The Estonian presidency initiated a high-level discussion at EU level in July 2017. In September, ministers discussed the issue at an informal meeting in Tallinn. The Commission subsequently issued a communication in September 2017 outlining the challenges and possible solutions.

The EU finance ministers agreed that the EU should closely follow international response in particular at OECD level and consider appropriate responses. The OECD is expected to publish its report on the taxation of the digital economy in April 2018. The Bulgarian EU presidency intends to follow-up with an EU legislative proposal in spring 2018.

  1. OECD seeks input on disclosure of CRS avoidance arrangements and offshore structures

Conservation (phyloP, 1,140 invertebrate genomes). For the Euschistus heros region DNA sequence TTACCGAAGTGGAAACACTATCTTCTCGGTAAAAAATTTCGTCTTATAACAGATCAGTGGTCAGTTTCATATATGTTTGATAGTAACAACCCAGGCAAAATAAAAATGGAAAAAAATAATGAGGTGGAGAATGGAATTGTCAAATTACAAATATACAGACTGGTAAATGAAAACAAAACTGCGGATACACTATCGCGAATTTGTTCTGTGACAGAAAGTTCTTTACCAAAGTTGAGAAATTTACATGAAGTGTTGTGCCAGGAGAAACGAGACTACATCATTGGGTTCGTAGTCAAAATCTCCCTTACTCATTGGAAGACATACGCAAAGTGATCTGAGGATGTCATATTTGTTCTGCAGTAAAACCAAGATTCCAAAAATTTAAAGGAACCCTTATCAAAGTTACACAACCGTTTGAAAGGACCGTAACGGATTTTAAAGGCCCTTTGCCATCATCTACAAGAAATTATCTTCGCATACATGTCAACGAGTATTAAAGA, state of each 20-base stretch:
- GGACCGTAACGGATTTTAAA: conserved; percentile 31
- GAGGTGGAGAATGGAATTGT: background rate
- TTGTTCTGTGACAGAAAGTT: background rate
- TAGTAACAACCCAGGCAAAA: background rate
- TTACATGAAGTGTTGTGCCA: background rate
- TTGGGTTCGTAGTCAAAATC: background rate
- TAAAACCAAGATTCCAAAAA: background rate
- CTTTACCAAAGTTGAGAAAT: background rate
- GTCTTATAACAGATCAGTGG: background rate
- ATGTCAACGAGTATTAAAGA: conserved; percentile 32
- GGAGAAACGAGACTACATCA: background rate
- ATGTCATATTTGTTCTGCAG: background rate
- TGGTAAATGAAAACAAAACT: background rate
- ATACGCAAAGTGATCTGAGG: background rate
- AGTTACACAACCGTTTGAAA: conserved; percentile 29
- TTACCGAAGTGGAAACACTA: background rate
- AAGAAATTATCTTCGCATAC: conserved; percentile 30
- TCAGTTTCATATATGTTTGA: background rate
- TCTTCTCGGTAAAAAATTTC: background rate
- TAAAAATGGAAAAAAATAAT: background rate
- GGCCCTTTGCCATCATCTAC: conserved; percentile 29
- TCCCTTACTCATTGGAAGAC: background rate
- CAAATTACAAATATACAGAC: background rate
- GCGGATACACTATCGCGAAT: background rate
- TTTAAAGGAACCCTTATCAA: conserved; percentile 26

Today the OECD published a consultation document inviting input on model mandatory disclosure rules. The model rules are intended to target promoters and intermediaries involved in the design, marketing or implementation of the common reporting standards (CRS) avoidance arrangements or offshore structures. The proposed rules would require the intermediaries to disclose information on the scheme to their national tax authority. The rules contemplate that information on those schemes (including the identity of any user or beneficial owner) would then be made available to other tax authorities in accordance with the requirements of the applicable information exchange agreement.

This consultation follows on the BEPS Action 12, which envisaged establishment of mandatory disclosure rules, albeit not as a minimum standard. Public input is sought on all aspects of these model rules. Interested parties are invited to send their comments by 15 January 2018 at the latest by email to in Word format. They should be addressed to the International Co-operation and Tax Administration Division, OECD/CTPA.